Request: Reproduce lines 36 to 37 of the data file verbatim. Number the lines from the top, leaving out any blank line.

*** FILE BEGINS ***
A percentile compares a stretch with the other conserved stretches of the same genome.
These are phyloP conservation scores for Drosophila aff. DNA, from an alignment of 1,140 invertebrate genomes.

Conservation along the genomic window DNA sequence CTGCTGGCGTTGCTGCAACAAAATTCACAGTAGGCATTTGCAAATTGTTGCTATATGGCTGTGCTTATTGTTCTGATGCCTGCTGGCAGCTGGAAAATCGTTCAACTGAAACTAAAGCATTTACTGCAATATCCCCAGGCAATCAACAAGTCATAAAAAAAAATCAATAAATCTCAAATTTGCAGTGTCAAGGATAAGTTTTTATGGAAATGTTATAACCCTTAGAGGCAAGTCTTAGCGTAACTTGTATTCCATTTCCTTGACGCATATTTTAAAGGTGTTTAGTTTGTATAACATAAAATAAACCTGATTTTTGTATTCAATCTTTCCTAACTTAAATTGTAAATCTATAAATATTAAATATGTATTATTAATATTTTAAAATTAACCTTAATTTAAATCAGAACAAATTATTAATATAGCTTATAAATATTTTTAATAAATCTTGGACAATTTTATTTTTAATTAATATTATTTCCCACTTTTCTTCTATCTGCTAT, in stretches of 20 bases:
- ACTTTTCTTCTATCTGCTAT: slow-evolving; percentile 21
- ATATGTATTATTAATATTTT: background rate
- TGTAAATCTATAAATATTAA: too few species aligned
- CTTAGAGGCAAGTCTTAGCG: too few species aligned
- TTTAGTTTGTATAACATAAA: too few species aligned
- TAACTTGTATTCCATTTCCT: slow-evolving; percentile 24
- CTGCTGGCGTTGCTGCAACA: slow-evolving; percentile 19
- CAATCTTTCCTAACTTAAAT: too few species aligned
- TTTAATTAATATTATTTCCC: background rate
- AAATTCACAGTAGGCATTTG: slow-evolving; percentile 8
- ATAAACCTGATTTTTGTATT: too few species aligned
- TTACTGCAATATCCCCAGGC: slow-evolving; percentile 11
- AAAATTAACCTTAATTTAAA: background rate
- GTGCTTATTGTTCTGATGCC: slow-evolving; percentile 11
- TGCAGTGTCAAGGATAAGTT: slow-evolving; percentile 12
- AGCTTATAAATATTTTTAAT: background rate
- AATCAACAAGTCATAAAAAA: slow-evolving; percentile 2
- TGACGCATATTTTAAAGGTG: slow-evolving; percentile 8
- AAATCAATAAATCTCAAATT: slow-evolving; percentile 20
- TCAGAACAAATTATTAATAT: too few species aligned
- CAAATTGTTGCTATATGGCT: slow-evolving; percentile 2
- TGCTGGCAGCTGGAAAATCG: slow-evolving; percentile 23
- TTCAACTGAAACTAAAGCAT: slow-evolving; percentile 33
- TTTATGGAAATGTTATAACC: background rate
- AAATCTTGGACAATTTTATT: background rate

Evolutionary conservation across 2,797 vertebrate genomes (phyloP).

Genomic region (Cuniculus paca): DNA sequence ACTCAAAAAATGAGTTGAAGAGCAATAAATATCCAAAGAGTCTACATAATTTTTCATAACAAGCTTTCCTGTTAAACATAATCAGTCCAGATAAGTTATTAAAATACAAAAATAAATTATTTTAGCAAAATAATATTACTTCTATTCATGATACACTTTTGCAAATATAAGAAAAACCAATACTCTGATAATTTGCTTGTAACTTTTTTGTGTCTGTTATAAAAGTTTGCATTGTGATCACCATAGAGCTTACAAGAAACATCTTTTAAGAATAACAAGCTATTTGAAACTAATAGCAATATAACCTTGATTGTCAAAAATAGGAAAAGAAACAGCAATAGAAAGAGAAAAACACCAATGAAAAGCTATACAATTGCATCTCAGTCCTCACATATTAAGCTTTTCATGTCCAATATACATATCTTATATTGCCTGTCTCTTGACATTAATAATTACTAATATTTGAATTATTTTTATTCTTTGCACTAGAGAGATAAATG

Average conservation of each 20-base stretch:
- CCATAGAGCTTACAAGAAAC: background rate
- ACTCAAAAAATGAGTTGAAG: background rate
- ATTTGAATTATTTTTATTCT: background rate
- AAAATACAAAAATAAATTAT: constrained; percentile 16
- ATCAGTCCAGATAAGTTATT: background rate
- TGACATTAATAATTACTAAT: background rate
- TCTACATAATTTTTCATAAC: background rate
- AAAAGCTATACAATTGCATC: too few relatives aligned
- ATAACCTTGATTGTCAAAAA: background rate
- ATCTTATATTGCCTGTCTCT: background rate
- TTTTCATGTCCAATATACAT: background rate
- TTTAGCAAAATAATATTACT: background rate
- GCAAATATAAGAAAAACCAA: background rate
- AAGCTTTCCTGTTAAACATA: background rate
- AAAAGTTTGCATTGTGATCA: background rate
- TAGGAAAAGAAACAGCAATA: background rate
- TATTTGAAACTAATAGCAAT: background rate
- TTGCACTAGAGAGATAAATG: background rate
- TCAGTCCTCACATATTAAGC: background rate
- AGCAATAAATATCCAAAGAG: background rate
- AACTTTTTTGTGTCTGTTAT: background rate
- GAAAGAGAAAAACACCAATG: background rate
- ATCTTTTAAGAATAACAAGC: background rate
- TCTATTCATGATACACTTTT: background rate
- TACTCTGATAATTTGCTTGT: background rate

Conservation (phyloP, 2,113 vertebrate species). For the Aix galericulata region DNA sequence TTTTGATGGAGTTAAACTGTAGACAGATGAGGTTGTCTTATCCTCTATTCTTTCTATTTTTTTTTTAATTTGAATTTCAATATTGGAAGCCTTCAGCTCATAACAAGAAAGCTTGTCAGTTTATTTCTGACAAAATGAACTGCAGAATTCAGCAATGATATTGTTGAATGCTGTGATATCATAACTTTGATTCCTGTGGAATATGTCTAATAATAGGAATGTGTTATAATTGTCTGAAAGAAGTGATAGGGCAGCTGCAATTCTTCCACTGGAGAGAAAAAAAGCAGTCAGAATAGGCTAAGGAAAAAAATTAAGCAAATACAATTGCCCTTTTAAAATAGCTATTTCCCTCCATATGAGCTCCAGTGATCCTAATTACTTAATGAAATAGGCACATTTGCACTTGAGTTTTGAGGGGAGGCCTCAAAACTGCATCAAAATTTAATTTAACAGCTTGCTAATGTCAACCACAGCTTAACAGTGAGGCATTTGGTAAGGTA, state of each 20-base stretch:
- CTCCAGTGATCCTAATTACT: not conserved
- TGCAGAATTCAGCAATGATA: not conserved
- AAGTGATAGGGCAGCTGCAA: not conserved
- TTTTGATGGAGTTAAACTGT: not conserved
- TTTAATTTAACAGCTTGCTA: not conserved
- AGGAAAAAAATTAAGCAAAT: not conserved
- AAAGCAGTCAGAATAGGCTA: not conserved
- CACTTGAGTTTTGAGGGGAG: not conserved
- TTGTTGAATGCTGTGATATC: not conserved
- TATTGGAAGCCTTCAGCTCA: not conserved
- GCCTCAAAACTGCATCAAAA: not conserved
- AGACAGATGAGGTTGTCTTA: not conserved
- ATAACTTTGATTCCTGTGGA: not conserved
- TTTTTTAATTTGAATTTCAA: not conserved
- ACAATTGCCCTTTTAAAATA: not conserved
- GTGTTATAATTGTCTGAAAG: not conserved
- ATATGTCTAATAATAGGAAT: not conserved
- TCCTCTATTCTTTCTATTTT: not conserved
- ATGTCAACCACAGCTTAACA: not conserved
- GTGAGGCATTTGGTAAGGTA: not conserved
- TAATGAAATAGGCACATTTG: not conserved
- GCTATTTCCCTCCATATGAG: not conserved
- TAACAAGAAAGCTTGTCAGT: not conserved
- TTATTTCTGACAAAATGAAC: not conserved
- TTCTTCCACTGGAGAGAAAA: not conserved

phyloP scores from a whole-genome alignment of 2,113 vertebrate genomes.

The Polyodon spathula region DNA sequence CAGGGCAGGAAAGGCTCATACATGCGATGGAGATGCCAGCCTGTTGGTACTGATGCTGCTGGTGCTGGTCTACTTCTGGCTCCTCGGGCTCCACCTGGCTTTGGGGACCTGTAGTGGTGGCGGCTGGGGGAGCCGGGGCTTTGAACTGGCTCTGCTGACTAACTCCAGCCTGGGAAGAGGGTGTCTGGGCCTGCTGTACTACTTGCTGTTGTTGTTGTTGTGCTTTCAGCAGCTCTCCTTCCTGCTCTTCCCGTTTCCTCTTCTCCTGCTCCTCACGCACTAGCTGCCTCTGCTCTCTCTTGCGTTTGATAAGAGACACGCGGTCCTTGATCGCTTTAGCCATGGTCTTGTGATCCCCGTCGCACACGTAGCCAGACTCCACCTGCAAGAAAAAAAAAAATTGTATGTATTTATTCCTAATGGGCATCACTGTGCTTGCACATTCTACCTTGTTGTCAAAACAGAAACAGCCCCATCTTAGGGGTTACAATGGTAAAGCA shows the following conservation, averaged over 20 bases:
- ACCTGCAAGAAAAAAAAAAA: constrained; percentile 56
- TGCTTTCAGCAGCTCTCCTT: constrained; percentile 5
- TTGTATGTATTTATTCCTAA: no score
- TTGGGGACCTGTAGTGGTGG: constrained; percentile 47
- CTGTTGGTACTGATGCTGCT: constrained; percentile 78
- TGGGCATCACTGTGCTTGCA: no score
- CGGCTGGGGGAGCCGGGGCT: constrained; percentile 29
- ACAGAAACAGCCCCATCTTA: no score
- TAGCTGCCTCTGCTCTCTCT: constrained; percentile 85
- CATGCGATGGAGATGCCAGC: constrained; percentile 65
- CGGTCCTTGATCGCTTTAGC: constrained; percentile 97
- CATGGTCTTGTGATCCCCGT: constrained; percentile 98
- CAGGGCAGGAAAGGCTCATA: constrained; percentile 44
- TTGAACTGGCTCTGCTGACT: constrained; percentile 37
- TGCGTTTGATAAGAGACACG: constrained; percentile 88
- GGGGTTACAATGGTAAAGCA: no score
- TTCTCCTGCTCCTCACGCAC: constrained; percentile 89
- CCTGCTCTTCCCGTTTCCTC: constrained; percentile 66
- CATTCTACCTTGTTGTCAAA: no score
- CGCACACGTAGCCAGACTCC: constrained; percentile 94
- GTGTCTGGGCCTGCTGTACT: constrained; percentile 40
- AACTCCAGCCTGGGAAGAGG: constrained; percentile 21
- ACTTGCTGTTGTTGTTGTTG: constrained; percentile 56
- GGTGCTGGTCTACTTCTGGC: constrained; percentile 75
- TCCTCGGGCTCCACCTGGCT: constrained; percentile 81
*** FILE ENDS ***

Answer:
- ATCAGTCCAGATAAGTTATT: background rate
- TGACATTAATAATTACTAAT: background rate